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Innovation could help quell the spread of coronavirus

Editor, The Beacon:

I am a caregiver to someone who is in the highest-risk category for coronavirus because of her chronic and recurring heart disease. And while we all prepare to self-quarantine, brush up on our hand-washing skills, cancel our group plans and generally lay low, I worry that without biopharmaceutical manufacturers and their ability to innovate, recovery for those in higher-risk categories won’t be successful.

Biopharmaceutical companies are coming together to research current treatment options, come up with vaccines that can be accessed by all, and share valuable information on what is and what could be available.

I know I am not alone when I say I feel relieved that there are solutions to coronavirus being researched even as you read this.

But there are currently measures in Washington that would put a stop to these innovations, that would cut off research and development and, in the long run, put those who need medicines the most at risk of losing their access.

These measures, which would price prescriptions based on what they cost in other countries, could severely limit the ability of biopharmaceutical manufacturers to innovate new treatments and cures.

We must let biopharmaceutical manufacturers do their jobs and create new treatments and cures, not just for coronavirus but for the many illnesses and diseases that require medications, treatments and therapies.

The U.S. must continue to lead in terms of research and development, and we must ensure that everyone has access to their necessary prescriptions. Caregivers and patients everywhere deserve a commonsense approach that puts patients and their health first — and it’s time Congress realized that.

Tifanie Griffith

Orange City


More grateful than ever for retirees

Editor, The Beacon:

In a snap-your-head-back national financial crunch, it’s not a bad situation to have a lot of retirees in town.

Sure, they may be more vulnerable to illness. They may use medical facilities. Yet many of them have a reliable, steady source of income.

Most know with some surety that they’ll have money to spend. Some will have only Social Security. Others will have pension payments, as well.

With most covered by Medicare, there will be money to pay for medical emergencies. After the Great Recession, communities with higher numbers of retirees were more stable and tended to recover faster.

That said, DeLand’s median income is well below that of the average in the nation.

Joan Carter

DeLand


Congratulations to DeLand

Editor, The Beacon:

Congratulations to DeLand for making the 2020 Top 20 Best Small Towns in the South in the April issue of Southern Living magazine.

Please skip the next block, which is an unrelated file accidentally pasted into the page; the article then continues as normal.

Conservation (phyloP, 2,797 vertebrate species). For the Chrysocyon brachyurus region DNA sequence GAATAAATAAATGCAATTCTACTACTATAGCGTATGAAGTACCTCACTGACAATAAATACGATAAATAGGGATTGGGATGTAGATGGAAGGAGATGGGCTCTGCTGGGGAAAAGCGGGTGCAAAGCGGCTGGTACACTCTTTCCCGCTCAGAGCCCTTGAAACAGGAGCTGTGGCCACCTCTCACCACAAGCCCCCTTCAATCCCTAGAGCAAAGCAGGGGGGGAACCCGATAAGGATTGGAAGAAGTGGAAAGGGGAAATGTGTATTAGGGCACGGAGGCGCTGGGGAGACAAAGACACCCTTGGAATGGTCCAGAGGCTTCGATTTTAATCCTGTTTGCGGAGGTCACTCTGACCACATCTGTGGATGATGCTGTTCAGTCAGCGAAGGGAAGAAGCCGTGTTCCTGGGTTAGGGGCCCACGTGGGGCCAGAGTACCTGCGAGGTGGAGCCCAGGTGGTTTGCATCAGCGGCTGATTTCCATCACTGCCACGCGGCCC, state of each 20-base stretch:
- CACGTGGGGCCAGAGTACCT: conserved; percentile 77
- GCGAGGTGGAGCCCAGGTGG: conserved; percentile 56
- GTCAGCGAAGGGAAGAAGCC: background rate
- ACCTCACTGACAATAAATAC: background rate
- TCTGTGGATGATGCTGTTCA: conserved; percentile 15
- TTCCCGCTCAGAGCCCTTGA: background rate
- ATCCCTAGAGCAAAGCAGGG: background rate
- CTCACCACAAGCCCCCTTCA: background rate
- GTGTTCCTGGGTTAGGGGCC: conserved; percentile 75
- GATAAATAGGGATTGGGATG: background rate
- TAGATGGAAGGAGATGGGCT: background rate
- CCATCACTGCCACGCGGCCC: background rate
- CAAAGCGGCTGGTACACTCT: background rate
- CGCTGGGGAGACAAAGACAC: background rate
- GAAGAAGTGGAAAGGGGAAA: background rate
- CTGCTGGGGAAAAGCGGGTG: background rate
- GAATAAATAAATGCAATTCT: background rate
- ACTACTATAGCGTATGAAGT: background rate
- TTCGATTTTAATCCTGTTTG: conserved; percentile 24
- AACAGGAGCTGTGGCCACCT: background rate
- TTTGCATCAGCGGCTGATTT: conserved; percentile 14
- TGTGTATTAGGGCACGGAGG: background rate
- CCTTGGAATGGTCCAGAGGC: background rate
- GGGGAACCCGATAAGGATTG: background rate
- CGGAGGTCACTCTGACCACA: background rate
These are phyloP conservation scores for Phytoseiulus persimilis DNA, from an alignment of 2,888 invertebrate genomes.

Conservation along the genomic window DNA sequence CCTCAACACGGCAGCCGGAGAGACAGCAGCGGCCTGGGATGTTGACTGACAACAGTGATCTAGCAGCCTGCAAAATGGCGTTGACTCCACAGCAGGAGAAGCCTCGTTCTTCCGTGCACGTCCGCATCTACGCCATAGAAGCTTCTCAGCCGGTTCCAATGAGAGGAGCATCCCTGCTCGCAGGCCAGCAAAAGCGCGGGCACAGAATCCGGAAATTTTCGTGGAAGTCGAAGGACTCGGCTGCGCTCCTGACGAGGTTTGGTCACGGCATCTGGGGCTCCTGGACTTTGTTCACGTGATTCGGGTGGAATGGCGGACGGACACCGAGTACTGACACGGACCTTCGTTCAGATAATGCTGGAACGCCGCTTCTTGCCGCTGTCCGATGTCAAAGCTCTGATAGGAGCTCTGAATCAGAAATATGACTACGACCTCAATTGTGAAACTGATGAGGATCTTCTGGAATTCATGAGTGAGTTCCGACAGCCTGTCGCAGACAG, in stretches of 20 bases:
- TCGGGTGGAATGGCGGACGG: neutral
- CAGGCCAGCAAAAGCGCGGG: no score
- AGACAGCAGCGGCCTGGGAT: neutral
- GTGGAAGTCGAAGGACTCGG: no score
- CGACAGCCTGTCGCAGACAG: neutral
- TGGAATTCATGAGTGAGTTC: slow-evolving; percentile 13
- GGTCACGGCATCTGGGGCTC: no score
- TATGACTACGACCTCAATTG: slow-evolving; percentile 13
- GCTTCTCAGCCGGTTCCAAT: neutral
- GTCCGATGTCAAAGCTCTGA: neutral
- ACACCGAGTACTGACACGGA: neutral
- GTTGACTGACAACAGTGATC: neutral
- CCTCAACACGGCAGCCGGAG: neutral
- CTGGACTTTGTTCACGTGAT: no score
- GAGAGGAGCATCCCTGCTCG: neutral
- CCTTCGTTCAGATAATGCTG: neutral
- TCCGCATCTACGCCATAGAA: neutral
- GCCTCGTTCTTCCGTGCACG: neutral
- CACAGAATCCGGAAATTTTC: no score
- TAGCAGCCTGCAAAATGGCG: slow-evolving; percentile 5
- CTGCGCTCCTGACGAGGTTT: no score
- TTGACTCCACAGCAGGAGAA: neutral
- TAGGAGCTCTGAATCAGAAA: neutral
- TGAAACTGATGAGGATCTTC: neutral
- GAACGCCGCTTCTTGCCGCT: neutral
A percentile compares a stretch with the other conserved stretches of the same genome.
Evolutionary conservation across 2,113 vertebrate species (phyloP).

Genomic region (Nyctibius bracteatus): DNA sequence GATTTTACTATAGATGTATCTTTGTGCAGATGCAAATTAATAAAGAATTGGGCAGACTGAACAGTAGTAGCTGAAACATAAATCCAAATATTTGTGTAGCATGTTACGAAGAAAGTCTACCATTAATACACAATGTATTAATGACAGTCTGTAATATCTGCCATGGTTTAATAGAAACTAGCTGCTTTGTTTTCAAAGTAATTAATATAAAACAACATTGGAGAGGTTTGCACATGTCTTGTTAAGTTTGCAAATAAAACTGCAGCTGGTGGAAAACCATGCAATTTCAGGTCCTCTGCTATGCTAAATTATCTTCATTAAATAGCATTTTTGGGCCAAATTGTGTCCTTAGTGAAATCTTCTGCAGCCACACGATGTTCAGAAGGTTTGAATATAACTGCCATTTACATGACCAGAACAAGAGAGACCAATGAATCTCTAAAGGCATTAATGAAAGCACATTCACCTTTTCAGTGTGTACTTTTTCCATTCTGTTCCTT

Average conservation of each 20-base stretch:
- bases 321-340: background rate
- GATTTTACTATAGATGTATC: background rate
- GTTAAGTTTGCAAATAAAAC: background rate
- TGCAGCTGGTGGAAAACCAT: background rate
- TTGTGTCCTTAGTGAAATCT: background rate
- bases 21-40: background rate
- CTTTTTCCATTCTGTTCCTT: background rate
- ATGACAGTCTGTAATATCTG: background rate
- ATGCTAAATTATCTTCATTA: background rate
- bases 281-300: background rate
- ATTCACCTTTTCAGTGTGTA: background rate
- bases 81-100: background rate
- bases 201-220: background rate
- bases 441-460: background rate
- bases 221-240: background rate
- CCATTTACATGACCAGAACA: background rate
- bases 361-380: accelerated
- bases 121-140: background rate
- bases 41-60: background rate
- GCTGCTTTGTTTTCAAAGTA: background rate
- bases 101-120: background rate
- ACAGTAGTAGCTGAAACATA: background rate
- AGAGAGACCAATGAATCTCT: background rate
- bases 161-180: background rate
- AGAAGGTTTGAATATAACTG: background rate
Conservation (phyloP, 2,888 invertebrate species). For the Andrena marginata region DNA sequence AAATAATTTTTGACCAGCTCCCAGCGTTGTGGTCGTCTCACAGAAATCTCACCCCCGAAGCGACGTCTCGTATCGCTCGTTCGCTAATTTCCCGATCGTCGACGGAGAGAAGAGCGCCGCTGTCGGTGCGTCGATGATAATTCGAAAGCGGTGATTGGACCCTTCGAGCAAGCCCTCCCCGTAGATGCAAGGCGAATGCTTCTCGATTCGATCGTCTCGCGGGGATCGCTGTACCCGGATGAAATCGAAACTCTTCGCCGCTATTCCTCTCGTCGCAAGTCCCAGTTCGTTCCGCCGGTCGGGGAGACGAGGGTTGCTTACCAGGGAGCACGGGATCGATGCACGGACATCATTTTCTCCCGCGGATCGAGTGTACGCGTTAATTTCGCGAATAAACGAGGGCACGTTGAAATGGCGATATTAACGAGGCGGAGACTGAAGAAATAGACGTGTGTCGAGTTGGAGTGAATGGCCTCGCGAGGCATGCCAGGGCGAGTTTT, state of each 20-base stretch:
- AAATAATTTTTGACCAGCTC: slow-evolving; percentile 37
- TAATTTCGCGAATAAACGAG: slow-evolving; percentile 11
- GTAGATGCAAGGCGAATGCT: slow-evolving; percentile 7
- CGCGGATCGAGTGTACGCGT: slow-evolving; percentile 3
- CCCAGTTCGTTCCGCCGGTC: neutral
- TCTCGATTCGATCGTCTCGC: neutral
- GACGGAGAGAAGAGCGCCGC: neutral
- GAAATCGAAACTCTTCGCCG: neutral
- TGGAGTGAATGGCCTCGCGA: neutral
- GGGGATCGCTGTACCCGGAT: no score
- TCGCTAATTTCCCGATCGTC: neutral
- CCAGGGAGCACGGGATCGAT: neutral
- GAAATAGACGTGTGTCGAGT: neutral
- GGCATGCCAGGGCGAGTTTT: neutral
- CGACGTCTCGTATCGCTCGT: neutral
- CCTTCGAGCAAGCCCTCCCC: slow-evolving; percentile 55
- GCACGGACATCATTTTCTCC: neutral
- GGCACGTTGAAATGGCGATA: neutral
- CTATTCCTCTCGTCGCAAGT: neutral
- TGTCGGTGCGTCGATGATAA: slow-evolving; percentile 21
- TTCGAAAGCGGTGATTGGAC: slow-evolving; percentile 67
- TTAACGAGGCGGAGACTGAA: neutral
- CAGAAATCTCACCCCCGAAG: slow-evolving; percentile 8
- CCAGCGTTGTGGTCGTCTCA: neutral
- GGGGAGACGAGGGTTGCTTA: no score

Diane Congdon

DeLand


Florida must act to end threat to bees

Editor, The Beacon:

The threat of colony collapse deserves immediate attention from our state policymakers. Bees are our most important pollinators — hundreds of thousands of plants depend on their pollination. Accordingly, large-scale bee deaths have dire consequences for our environment and global food supply.

Domestic honeybee hives have dropped from 6 million colonies in the 1940s to about 2.5 million today.

Neonicotinoids — or neonics — are a leading suspect in colony collapse disorder. These highly toxic pesticides poison bees’ nervous systems and impact their ability to learn, reproduce and fight infections.

The death of honeybee colonies continues to rise. Last winter, U.S. beekeepers lost nearly 40 percent of their colonies — the worst reported winter hive loss on record. Neonics are between 5,000 and 10,000 times more toxic to bees than DDT.

The most effective way to curb the threat of bee-killing neonics is, quite simply, to limit their use.

Our state should follow the lead of Connecticut, Maryland and Vermont and enact a ban on the consumer sale of neonics.

Thank you!

Jennifer Condo

President, Garden Club of DeLand


Which issue is more relevant to our lives?

Editor, The Beacon:

The former fireman — a lifesaving profession — concerned about the ability of the political structure of our country to forward-plan to protect the lives of its people in a crisis like we are facing with the coronavirus.

The accountant — a backward-looking profession — pointing out that in his opinion a political party, apparently not his, by narrowing remaining candidates for party nomination to two white males, has not achieved the diversity objective he believes they set for themselves.

Both issues — but which is more immediately relevant to our daily lives?

Jay Keller

DeLand